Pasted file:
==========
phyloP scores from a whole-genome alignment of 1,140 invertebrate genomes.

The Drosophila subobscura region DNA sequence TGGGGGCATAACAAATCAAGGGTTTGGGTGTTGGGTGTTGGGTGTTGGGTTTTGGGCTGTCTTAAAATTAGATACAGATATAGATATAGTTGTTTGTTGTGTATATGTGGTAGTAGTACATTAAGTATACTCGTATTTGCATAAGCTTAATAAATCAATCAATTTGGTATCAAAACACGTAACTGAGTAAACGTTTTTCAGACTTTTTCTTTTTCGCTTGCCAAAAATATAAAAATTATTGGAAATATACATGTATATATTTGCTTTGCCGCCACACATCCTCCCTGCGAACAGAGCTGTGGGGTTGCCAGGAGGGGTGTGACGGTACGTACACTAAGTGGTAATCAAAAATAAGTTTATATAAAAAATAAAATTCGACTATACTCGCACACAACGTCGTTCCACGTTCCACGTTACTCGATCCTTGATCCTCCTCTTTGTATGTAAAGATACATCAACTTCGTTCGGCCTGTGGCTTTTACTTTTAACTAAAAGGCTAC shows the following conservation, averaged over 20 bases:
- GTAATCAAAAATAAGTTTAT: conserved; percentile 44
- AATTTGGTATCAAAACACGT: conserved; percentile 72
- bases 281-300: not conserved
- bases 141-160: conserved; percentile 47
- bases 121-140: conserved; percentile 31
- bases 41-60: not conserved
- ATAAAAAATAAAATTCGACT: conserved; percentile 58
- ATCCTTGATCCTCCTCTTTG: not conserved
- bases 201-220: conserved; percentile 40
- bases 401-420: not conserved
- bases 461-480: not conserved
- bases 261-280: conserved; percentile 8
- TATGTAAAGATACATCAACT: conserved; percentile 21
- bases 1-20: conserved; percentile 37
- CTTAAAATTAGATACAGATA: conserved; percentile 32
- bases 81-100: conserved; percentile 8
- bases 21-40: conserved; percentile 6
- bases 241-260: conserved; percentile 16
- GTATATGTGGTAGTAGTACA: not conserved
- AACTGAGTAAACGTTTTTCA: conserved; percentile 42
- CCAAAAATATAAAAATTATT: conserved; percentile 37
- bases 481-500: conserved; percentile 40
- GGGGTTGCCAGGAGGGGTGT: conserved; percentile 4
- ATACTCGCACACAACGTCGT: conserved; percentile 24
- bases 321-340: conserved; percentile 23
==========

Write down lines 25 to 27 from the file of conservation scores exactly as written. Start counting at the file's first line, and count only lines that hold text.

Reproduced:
- GGGGTTGCCAGGAGGGGTGT: conserved; percentile 4
- ATACTCGCACACAACGTCGT: conserved; percentile 24
- bases 321-340: conserved; percentile 23